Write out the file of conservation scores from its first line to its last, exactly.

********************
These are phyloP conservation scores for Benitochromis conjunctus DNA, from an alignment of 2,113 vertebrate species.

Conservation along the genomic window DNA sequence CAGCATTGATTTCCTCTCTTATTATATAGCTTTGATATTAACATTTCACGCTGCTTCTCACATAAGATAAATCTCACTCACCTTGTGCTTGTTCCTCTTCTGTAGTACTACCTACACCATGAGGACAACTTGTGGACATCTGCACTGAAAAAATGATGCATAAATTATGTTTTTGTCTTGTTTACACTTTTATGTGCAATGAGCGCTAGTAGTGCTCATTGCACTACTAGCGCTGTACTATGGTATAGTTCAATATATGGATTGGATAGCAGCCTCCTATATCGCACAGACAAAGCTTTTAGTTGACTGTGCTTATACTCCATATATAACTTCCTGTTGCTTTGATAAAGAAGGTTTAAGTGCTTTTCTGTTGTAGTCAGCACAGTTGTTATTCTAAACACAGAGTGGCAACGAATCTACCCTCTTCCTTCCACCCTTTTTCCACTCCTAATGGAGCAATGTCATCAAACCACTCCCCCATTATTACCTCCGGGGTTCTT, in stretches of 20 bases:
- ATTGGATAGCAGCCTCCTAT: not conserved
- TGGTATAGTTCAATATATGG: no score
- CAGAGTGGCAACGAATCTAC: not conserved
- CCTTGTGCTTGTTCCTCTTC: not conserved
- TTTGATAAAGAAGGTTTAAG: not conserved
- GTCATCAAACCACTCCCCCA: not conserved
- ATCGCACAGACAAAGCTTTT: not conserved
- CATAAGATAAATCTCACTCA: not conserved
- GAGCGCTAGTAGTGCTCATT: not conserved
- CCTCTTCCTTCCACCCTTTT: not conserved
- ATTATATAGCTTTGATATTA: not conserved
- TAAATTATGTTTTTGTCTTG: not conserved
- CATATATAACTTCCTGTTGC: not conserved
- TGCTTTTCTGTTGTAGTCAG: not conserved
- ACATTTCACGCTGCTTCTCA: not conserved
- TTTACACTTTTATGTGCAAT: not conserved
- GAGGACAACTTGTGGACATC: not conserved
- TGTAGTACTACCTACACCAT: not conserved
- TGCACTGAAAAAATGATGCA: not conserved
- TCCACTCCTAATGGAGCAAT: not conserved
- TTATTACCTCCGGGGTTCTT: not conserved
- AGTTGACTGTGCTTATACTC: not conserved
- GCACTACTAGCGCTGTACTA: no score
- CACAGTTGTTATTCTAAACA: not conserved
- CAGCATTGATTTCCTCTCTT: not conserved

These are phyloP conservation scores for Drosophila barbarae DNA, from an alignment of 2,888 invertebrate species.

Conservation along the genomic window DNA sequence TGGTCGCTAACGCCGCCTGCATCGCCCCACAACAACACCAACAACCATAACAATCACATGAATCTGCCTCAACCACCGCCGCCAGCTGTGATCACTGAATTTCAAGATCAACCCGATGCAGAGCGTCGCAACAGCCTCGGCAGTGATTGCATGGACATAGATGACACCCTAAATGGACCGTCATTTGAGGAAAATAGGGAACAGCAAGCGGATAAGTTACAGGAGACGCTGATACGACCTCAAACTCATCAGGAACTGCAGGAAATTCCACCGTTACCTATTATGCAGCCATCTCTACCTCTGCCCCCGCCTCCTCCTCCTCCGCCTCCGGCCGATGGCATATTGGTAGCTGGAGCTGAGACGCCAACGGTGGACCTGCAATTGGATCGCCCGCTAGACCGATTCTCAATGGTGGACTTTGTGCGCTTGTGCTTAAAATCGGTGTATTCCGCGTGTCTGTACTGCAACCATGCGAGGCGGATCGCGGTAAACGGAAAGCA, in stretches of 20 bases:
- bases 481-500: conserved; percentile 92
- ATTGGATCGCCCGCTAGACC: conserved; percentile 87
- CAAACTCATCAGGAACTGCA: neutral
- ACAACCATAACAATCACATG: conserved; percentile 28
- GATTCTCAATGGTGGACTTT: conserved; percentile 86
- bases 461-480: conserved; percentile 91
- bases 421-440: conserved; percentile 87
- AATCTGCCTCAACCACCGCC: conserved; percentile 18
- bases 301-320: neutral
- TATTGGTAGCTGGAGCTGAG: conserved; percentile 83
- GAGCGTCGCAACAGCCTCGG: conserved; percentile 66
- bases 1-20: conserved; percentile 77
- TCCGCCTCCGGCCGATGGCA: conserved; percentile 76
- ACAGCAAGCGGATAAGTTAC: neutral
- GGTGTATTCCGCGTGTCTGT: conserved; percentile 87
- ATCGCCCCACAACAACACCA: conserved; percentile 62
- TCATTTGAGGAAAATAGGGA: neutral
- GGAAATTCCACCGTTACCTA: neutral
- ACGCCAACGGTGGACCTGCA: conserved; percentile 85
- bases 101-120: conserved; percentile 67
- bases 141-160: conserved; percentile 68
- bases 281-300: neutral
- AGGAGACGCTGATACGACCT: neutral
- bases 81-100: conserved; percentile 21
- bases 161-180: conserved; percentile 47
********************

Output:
These are phyloP conservation scores for Benitochromis conjunctus DNA, from an alignment of 2,113 vertebrate species.

Conservation along the genomic window DNA sequence CAGCATTGATTTCCTCTCTTATTATATAGCTTTGATATTAACATTTCACGCTGCTTCTCACATAAGATAAATCTCACTCACCTTGTGCTTGTTCCTCTTCTGTAGTACTACCTACACCATGAGGACAACTTGTGGACATCTGCACTGAAAAAATGATGCATAAATTATGTTTTTGTCTTGTTTACACTTTTATGTGCAATGAGCGCTAGTAGTGCTCATTGCACTACTAGCGCTGTACTATGGTATAGTTCAATATATGGATTGGATAGCAGCCTCCTATATCGCACAGACAAAGCTTTTAGTTGACTGTGCTTATACTCCATATATAACTTCCTGTTGCTTTGATAAAGAAGGTTTAAGTGCTTTTCTGTTGTAGTCAGCACAGTTGTTATTCTAAACACAGAGTGGCAACGAATCTACCCTCTTCCTTCCACCCTTTTTCCACTCCTAATGGAGCAATGTCATCAAACCACTCCCCCATTATTACCTCCGGGGTTCTT, in stretches of 20 bases:
- ATTGGATAGCAGCCTCCTAT: not conserved
- TGGTATAGTTCAATATATGG: no score
- CAGAGTGGCAACGAATCTAC: not conserved
- CCTTGTGCTTGTTCCTCTTC: not conserved
- TTTGATAAAGAAGGTTTAAG: not conserved
- GTCATCAAACCACTCCCCCA: not conserved
- ATCGCACAGACAAAGCTTTT: not conserved
- CATAAGATAAATCTCACTCA: not conserved
- GAGCGCTAGTAGTGCTCATT: not conserved
- CCTCTTCCTTCCACCCTTTT: not conserved
- ATTATATAGCTTTGATATTA: not conserved
- TAAATTATGTTTTTGTCTTG: not conserved
- CATATATAACTTCCTGTTGC: not conserved
- TGCTTTTCTGTTGTAGTCAG: not conserved
- ACATTTCACGCTGCTTCTCA: not conserved
- TTTACACTTTTATGTGCAAT: not conserved
- GAGGACAACTTGTGGACATC: not conserved
- TGTAGTACTACCTACACCAT: not conserved
- TGCACTGAAAAAATGATGCA: not conserved
- TCCACTCCTAATGGAGCAAT: not conserved
- TTATTACCTCCGGGGTTCTT: not conserved
- AGTTGACTGTGCTTATACTC: not conserved
- GCACTACTAGCGCTGTACTA: no score
- CACAGTTGTTATTCTAAACA: not conserved
- CAGCATTGATTTCCTCTCTT: not conserved

These are phyloP conservation scores for Drosophila barbarae DNA, from an alignment of 2,888 invertebrate species.

Conservation along the genomic window DNA sequence TGGTCGCTAACGCCGCCTGCATCGCCCCACAACAACACCAACAACCATAACAATCACATGAATCTGCCTCAACCACCGCCGCCAGCTGTGATCACTGAATTTCAAGATCAACCCGATGCAGAGCGTCGCAACAGCCTCGGCAGTGATTGCATGGACATAGATGACACCCTAAATGGACCGTCATTTGAGGAAAATAGGGAACAGCAAGCGGATAAGTTACAGGAGACGCTGATACGACCTCAAACTCATCAGGAACTGCAGGAAATTCCACCGTTACCTATTATGCAGCCATCTCTACCTCTGCCCCCGCCTCCTCCTCCTCCGCCTCCGGCCGATGGCATATTGGTAGCTGGAGCTGAGACGCCAACGGTGGACCTGCAATTGGATCGCCCGCTAGACCGATTCTCAATGGTGGACTTTGTGCGCTTGTGCTTAAAATCGGTGTATTCCGCGTGTCTGTACTGCAACCATGCGAGGCGGATCGCGGTAAACGGAAAGCA, in stretches of 20 bases:
- bases 481-500: conserved; percentile 92
- ATTGGATCGCCCGCTAGACC: conserved; percentile 87
- CAAACTCATCAGGAACTGCA: neutral
- ACAACCATAACAATCACATG: conserved; percentile 28
- GATTCTCAATGGTGGACTTT: conserved; percentile 86
- bases 461-480: conserved; percentile 91
- bases 421-440: conserved; percentile 87
- AATCTGCCTCAACCACCGCC: conserved; percentile 18
- bases 301-320: neutral
- TATTGGTAGCTGGAGCTGAG: conserved; percentile 83
- GAGCGTCGCAACAGCCTCGG: conserved; percentile 66
- bases 1-20: conserved; percentile 77
- TCCGCCTCCGGCCGATGGCA: conserved; percentile 76
- ACAGCAAGCGGATAAGTTAC: neutral
- GGTGTATTCCGCGTGTCTGT: conserved; percentile 87
- ATCGCCCCACAACAACACCA: conserved; percentile 62
- TCATTTGAGGAAAATAGGGA: neutral
- GGAAATTCCACCGTTACCTA: neutral
- ACGCCAACGGTGGACCTGCA: conserved; percentile 85
- bases 101-120: conserved; percentile 67
- bases 141-160: conserved; percentile 68
- bases 281-300: neutral
- AGGAGACGCTGATACGACCT: neutral
- bases 81-100: conserved; percentile 21
- bases 161-180: conserved; percentile 47